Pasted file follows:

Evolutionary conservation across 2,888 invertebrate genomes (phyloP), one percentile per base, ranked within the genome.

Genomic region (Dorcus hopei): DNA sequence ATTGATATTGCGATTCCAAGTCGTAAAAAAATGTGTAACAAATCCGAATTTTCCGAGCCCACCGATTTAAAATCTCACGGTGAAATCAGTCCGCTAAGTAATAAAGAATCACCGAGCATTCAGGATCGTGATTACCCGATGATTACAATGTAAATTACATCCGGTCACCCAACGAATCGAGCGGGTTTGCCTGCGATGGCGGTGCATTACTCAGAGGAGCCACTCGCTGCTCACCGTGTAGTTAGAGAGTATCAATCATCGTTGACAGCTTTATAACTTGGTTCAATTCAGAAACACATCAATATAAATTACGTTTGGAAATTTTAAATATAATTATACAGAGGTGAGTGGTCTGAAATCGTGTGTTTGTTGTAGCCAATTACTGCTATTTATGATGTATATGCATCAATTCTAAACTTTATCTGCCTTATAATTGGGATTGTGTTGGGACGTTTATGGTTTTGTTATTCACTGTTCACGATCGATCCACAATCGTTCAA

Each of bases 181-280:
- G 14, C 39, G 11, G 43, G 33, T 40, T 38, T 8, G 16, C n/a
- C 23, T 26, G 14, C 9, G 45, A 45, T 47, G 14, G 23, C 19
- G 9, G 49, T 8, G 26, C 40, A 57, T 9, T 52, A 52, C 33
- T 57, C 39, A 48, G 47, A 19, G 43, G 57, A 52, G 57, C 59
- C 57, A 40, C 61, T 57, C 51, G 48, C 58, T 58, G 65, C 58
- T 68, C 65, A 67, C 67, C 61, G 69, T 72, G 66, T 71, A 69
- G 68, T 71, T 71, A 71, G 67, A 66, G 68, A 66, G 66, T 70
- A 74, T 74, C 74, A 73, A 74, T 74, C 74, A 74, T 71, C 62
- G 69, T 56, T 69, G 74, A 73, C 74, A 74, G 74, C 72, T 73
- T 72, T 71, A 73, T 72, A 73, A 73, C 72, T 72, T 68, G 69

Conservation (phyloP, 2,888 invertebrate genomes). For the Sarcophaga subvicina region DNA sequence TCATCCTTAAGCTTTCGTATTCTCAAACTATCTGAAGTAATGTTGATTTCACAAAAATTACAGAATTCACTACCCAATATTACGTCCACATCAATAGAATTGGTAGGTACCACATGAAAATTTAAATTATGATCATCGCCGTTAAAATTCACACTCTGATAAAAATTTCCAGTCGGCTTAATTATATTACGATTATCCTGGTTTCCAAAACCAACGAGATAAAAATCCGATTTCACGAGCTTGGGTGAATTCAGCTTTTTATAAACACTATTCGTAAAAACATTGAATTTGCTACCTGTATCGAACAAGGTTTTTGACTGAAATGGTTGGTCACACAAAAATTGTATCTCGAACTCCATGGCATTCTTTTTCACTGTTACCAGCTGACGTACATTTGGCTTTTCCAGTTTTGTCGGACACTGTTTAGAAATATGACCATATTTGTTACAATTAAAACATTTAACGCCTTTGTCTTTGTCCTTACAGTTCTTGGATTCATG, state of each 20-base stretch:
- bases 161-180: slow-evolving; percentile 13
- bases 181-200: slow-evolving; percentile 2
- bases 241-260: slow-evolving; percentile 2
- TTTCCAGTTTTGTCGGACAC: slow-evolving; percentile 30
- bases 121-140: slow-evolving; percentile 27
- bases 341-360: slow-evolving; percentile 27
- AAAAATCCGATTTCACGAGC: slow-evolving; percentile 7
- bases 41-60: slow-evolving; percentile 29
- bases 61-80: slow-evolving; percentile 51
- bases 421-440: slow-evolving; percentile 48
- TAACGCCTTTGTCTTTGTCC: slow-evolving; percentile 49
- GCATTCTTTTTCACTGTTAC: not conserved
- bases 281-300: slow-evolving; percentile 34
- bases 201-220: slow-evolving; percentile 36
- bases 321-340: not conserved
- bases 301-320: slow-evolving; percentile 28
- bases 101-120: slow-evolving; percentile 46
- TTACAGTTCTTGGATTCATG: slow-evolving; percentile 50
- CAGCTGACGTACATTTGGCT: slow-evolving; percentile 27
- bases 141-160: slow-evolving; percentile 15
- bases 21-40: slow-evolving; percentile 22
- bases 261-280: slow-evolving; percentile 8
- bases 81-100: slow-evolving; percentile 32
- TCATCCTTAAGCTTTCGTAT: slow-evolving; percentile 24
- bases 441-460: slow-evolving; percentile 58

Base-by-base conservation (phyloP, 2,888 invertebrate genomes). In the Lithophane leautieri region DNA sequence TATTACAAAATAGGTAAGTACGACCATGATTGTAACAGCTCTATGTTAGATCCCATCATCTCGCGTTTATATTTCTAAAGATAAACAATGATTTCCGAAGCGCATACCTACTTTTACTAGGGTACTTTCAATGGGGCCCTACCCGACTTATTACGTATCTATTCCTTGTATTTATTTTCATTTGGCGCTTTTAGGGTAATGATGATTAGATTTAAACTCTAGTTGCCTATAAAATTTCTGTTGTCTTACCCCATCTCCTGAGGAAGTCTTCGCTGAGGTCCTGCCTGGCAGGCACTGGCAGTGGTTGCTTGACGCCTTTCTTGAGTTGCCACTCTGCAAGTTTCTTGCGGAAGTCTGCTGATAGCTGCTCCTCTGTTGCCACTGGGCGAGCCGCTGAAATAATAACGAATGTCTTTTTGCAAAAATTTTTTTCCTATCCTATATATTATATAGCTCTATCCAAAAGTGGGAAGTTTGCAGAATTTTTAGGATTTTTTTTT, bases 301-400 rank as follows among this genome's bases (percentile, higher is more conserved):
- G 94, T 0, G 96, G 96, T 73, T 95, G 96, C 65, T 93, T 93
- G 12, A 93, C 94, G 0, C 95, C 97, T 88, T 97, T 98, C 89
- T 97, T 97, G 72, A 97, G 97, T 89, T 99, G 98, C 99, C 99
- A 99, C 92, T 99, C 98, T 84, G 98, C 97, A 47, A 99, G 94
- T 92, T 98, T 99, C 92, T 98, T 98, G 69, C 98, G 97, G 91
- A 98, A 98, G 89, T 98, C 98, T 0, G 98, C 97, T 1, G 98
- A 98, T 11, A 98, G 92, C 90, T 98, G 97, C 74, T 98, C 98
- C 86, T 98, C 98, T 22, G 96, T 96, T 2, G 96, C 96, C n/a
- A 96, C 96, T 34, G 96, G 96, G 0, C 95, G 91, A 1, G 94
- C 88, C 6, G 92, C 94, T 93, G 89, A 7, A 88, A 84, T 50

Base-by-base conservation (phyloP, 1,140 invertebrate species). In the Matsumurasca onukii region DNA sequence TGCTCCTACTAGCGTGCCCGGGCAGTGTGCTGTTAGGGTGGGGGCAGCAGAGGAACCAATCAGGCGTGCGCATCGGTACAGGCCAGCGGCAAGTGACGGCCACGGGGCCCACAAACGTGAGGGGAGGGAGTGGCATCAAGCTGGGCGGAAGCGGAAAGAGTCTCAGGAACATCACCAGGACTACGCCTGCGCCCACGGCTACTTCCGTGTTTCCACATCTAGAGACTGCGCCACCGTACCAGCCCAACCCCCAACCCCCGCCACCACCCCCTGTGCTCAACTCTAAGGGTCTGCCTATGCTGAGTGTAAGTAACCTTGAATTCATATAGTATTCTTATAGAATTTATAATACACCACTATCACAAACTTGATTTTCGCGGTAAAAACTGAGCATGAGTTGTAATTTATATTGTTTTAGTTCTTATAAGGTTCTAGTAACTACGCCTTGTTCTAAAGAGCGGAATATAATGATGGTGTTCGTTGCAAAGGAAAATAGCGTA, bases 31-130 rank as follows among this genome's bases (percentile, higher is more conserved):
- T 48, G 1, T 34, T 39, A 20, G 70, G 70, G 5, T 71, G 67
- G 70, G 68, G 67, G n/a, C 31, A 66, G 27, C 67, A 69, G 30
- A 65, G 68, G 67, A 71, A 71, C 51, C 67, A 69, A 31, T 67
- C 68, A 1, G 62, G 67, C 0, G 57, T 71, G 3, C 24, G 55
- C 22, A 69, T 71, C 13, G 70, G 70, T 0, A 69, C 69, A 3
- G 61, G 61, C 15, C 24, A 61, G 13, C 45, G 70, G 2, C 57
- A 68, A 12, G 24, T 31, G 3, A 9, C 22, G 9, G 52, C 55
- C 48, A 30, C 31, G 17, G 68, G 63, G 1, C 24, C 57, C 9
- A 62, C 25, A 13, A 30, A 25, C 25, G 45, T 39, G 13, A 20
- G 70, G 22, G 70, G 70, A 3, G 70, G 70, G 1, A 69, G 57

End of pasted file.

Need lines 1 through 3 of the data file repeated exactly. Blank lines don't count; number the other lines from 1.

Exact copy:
Evolutionary conservation across 2,888 invertebrate genomes (phyloP), one percentile per base, ranked within the genome.

Genomic region (Dorcus hopei): DNA sequence ATTGATATTGCGATTCCAAGTCGTAAAAAAATGTGTAACAAATCCGAATTTTCCGAGCCCACCGATTTAAAATCTCACGGTGAAATCAGTCCGCTAAGTAATAAAGAATCACCGAGCATTCAGGATCGTGATTACCCGATGATTACAATGTAAATTACATCCGGTCACCCAACGAATCGAGCGGGTTTGCCTGCGATGGCGGTGCATTACTCAGAGGAGCCACTCGCTGCTCACCGTGTAGTTAGAGAGTATCAATCATCGTTGACAGCTTTATAACTTGGTTCAATTCAGAAACACATCAATATAAATTACGTTTGGAAATTTTAAATATAATTATACAGAGGTGAGTGGTCTGAAATCGTGTGTTTGTTGTAGCCAATTACTGCTATTTATGATGTATATGCATCAATTCTAAACTTTATCTGCCTTATAATTGGGATTGTGTTGGGACGTTTATGGTTTTGTTATTCACTGTTCACGATCGATCCACAATCGTTCAA

Each of bases 181-280: